How Long are Restrictive Covenants Valid For?

In general, restrictive covenants are valid for 6 to 12 months but they can also be 3 months or over 12 months depending on your seniority. Typically, an employer will find it difficult to justify a restrictive covenant of over 12 months however where you are a senior member of staff with access to confidential information this may be considered reasonable.

Situations Where Restrictive Covenants are Not Enforceable

A restrictive covenant will not be enforceable at a later date if it was unenforceable at the time the contract was entered into. This often occurs when an employee is hired for an entry-level role and rises through the ranks. Here, the restrictive covenants within their contract are considered too onerous at the onset of their employment and cannot be enforced despite the increase in seniority the employee might now have.

For this reason, upon promotion, your employer may ask you to give renewed acceptance of an old covenant or request that you sign a new contract of employment containing updated restrictive covenants. It may be difficult for your employer to enforce a restrictive covenant if you have not signed your employment contract, particularly if you are a senior employee.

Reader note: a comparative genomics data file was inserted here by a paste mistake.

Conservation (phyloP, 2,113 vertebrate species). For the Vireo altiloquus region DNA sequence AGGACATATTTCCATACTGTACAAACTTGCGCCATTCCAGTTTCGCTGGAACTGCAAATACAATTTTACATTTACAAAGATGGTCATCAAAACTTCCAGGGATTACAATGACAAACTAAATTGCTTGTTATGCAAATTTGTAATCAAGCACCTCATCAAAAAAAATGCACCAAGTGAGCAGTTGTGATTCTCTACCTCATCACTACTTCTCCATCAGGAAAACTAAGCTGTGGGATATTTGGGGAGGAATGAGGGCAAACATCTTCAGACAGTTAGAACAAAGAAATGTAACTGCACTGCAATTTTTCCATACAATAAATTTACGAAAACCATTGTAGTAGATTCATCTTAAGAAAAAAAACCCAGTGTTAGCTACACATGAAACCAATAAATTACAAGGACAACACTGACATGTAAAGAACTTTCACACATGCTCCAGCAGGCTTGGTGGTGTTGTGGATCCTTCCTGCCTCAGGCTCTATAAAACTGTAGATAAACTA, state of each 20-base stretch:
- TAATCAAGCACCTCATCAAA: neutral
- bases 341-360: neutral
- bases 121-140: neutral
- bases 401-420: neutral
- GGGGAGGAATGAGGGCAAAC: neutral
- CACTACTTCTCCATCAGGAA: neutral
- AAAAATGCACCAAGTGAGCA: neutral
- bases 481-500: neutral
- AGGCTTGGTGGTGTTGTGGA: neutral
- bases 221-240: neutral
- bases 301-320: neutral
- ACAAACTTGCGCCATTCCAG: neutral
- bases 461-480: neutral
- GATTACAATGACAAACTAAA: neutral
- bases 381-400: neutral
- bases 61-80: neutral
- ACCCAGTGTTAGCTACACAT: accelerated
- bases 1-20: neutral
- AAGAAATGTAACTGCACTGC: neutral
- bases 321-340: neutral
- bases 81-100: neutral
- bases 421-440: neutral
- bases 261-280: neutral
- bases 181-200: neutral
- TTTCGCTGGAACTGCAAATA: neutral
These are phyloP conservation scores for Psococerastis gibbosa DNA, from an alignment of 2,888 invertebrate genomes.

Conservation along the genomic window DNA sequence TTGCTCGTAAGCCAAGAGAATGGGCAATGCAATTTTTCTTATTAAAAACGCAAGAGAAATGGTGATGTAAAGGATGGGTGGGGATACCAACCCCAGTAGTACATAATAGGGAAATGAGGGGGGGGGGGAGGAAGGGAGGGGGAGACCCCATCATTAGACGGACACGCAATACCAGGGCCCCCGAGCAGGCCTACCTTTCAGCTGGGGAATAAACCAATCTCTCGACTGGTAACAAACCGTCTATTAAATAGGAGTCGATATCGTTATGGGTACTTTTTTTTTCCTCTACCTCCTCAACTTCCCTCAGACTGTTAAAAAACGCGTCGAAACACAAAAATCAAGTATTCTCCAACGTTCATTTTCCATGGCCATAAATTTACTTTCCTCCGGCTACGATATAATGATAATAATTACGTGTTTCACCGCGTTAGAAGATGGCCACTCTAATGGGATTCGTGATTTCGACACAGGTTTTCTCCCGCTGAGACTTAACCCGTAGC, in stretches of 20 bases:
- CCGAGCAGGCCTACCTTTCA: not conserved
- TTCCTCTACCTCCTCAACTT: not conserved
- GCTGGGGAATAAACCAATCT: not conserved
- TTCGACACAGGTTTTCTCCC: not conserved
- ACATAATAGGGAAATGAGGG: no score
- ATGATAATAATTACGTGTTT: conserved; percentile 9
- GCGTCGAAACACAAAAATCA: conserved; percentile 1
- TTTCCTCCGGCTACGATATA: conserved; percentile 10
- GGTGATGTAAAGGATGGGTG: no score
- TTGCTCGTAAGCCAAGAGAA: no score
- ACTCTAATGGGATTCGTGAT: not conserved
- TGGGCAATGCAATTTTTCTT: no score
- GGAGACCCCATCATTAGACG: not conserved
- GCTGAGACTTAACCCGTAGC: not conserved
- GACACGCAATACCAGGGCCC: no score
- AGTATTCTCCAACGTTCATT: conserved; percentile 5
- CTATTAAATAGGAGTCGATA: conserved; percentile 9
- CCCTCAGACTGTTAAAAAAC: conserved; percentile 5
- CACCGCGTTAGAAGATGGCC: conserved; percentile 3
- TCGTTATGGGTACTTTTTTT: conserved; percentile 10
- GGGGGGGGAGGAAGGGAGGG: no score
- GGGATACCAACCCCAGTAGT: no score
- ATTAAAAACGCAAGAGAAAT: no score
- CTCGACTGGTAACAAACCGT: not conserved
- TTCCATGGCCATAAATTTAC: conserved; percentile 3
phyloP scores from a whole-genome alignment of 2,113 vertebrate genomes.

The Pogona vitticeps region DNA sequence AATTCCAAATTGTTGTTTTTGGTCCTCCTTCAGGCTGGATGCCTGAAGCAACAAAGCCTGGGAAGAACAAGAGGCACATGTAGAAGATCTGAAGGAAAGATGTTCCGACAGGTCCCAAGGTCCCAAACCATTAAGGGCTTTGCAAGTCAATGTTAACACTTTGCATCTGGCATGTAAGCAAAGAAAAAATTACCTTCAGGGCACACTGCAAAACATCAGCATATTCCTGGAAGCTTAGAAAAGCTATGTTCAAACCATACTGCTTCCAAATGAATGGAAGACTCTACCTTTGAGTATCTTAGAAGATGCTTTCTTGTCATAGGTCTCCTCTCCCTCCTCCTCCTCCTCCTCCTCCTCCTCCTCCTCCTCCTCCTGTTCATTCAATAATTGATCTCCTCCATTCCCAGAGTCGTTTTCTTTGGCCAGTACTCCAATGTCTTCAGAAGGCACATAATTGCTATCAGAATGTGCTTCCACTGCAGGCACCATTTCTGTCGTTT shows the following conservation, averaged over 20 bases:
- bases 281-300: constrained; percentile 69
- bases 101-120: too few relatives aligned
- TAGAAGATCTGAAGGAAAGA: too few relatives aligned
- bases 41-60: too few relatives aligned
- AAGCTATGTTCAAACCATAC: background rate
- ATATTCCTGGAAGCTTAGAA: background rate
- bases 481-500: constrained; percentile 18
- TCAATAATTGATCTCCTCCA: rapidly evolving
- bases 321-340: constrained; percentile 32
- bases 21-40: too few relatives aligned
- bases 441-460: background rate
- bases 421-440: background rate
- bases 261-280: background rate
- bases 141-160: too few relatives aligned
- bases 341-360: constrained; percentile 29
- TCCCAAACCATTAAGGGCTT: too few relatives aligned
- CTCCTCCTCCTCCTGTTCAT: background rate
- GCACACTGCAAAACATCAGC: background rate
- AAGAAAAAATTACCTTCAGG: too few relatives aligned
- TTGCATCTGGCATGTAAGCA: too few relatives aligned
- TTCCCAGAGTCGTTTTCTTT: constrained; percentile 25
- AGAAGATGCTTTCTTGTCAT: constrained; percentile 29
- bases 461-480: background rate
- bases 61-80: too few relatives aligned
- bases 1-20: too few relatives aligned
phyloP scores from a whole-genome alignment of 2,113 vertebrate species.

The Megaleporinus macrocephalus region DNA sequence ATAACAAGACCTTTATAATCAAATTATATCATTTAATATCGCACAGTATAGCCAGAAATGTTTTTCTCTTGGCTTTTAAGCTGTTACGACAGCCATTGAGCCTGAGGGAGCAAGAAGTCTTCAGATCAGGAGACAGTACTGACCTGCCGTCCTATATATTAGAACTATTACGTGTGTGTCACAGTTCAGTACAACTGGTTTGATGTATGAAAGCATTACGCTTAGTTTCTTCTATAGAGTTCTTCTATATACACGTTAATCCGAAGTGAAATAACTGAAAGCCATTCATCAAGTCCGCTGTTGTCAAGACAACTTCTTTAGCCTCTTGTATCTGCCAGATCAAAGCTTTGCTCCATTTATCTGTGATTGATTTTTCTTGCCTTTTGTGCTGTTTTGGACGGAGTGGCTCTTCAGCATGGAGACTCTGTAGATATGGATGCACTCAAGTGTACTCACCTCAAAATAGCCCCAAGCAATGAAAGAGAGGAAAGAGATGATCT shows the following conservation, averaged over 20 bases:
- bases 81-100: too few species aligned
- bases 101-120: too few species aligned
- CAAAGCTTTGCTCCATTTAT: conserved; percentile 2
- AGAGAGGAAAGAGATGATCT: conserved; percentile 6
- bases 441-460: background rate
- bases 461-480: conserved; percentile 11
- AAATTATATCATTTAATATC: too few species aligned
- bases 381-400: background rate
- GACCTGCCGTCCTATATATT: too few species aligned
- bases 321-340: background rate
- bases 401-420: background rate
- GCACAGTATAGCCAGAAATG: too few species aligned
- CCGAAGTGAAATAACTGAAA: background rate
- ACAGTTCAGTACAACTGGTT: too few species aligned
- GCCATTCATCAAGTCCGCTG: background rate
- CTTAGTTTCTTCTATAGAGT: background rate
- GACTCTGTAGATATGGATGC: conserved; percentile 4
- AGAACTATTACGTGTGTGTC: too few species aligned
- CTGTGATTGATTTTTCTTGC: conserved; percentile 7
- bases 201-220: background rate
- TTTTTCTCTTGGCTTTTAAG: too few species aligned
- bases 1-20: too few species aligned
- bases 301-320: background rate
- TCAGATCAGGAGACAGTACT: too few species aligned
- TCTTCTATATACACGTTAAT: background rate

Additionally, restrictive covenants should be consistent among employees who are on a similar leave and have access to the same confidential information. If there is not it is unlikely that your employer will be able to enforce these covenants as they will be unable to argue that they will suffer losses if the restrictive covenants are not uniformly applied.

Can my Employer Retrospectively Add Restrictive Covenants?

It is much easier for your employer to introduce restrictive covenants into your contract of employment at the onset of your employment however they can retrospectively add (or amend) restrictive covenants provided you give consent. If you refuse to provide consent your employer has two options: